[0011] Plasma interacting with the liquid generates reactive oxygen species (ROS) and reactive nitrogen species (RNS) that act as key intermediate for cancer therapy. See, Boehm, D., Heslin, C., Cullen, P. J. & Bourke, P. Cytotoxic and mutagenic potential of solutions exposed to cold atmospheric plasma. Scientific reports 6 (2016); Chen, Z. et al. A Novel Micro Cold Atmospheric Plasma Device for Glioblastoma Both In Vitro and In Vivo. Cancers 9, 61 (2017). The present invention creates plasma with different self-organization patterns (SOPs) to activate a media such as saline solution. The plasma activated medias have anti-tumor effects on human normal and cancer cells. A camera was used to characterize the patterns of plasma with SOP. The spectra of plasma with SOPs were determined by UV-visible-NIR optical emission spectroscopy OES). The concentration of hydrogen peroxide (H2 O2 ) and nitrite (NO2 − ) was measured by using a Fluorimetric hydrogen peroxide assay kit, and the Griess reagent system, respectively. The cell viability of H6c7 and BxPC-3 was measured via Cell Counting KIT 8 Assay. Typically, saline solution is used to treat dehydration by injection into a vein, and it is also used to dilute medications to be given by injection. Based on the results, one can suggest that SOP plasma-activated saline solutions (plasma solutions) has the potential to be utilized as an oral medicine or drug injected into tumors.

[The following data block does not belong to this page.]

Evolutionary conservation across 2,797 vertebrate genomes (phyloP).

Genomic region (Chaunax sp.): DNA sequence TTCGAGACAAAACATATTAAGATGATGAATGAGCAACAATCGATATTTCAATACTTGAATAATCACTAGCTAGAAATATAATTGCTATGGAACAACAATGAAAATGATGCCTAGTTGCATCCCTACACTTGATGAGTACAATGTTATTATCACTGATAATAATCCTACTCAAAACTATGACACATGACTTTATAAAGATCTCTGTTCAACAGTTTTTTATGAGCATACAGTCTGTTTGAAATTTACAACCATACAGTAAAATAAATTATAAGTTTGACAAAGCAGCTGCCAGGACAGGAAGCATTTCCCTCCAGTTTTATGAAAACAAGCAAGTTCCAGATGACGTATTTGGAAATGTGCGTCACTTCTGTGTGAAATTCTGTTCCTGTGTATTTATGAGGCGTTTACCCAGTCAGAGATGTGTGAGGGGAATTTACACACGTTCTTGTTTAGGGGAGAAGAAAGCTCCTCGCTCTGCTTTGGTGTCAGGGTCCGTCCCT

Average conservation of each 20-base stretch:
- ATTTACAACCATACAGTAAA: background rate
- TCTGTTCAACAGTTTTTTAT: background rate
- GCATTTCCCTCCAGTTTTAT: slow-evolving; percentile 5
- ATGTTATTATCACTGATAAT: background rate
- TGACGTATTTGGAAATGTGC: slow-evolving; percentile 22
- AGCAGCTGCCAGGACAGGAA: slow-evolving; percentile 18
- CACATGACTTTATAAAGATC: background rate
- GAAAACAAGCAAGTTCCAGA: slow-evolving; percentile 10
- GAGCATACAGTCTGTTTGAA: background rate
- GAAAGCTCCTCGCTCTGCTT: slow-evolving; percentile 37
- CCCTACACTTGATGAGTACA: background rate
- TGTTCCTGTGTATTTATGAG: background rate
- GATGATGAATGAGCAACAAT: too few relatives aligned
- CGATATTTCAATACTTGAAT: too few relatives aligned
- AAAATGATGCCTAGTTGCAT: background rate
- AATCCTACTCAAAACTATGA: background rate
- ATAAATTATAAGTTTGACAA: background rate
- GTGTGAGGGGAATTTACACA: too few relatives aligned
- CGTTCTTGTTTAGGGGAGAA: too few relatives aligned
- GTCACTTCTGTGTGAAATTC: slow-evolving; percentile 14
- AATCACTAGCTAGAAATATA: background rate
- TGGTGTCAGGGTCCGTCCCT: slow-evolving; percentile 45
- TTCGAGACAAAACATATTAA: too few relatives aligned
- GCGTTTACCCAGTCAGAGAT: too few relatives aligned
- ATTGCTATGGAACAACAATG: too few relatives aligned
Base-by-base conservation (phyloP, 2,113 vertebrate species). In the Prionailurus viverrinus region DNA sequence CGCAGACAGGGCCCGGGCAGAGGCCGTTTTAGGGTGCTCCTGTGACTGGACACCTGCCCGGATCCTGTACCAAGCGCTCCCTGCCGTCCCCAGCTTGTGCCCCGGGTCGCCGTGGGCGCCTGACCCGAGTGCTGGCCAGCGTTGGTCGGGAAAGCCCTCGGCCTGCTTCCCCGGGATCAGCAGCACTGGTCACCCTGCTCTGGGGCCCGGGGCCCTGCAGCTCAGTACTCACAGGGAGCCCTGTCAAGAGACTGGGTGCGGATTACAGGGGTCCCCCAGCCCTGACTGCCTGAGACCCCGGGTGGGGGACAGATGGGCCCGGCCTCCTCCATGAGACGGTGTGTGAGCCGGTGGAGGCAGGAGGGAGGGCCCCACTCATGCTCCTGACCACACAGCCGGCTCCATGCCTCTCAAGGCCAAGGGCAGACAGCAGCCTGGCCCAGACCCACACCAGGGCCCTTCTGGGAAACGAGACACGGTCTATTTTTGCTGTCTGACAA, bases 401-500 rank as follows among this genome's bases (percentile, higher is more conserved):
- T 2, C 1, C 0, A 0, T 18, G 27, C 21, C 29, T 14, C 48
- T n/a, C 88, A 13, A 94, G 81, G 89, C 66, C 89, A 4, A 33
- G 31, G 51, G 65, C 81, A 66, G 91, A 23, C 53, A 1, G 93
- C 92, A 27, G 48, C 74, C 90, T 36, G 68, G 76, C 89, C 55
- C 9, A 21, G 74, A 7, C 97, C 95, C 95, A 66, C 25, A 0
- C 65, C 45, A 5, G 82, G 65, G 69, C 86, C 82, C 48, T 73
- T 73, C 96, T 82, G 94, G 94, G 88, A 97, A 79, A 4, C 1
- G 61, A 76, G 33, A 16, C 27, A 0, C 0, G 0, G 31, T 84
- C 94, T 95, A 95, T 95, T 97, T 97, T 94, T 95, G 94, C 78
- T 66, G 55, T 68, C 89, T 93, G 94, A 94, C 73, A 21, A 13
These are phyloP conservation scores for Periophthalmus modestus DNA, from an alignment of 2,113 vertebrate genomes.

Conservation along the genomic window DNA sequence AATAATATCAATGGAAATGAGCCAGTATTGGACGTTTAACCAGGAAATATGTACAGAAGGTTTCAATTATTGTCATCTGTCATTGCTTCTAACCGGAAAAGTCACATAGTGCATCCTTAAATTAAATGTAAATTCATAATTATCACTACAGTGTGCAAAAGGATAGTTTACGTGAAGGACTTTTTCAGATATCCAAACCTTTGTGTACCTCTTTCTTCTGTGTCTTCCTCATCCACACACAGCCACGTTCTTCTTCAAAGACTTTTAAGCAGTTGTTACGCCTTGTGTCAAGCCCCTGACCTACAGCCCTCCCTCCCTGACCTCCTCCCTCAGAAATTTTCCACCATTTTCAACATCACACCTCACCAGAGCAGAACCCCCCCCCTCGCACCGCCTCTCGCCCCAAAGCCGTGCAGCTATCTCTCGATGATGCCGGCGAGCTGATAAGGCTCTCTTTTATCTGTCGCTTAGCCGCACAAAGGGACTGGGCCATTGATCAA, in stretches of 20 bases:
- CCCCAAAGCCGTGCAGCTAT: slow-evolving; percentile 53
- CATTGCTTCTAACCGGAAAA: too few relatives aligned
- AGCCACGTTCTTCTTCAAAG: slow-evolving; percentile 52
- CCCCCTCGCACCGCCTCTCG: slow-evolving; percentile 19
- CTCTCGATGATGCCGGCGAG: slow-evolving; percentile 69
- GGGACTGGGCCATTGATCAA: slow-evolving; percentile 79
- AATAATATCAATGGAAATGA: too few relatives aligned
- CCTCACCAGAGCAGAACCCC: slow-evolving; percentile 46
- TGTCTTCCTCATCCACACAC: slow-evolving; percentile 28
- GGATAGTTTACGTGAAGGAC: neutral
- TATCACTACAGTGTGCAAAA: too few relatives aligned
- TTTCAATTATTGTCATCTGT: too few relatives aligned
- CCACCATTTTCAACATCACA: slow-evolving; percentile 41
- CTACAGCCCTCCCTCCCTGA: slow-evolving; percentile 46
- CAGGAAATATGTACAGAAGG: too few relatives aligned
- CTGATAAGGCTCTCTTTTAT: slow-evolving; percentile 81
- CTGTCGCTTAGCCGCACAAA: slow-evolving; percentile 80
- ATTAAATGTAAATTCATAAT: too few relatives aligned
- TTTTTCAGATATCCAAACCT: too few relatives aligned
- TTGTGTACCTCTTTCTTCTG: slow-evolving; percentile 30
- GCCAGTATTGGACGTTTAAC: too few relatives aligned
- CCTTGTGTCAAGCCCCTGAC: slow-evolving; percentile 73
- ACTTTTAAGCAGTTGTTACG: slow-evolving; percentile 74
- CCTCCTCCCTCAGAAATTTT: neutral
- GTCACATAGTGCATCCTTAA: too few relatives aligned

[0012] In a preferred embodiment, the present invention is a method for manufacturing plasma-activated media for treatment of cancer cells. The method comprises immersing a first electrode in a media in a container, positioning a second electrode at a fixed distance from a surface of the media in the container, and applying electrical energy to the second electrode for a fixed period of time, wherein the fixed distance and the fixed period of time are selected to cause a plasma self-organized pattern at a surface of the media with an atmospheric discharge between the second electrode and the first electrode. The fixed distance preferably is 4-6 mm. The fixed time may be, for example, 40 seconds...

Method for making and Using Cold Atmospheric Plasma Stimulated Media for Cancer Treatment
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A method for preparing cold atmospheric plasma stimulated cell culture media with a cold atmospheric plasma system having a delivery port out of which an inert gas flows. The inert gas may be helium. The method comprises the steps of placing a cell culture media in a first well, the first well having a bottom and having a diameter greater than 20 mm; wherein the cell culture media placed in the first well has a volume of 4 ml or less, treating the cell culture media in the first well with cold atmospheric plasma, wherein the treating is performed with a gap between the delivery port and the bottom of the first well is between 2.5 cm and 3.5 cm, and transferring a portion of the treated media to cultured cancer cells in a second well. The cold atmospheric plasma may be applied for 0.5 minutes to 2 minutes.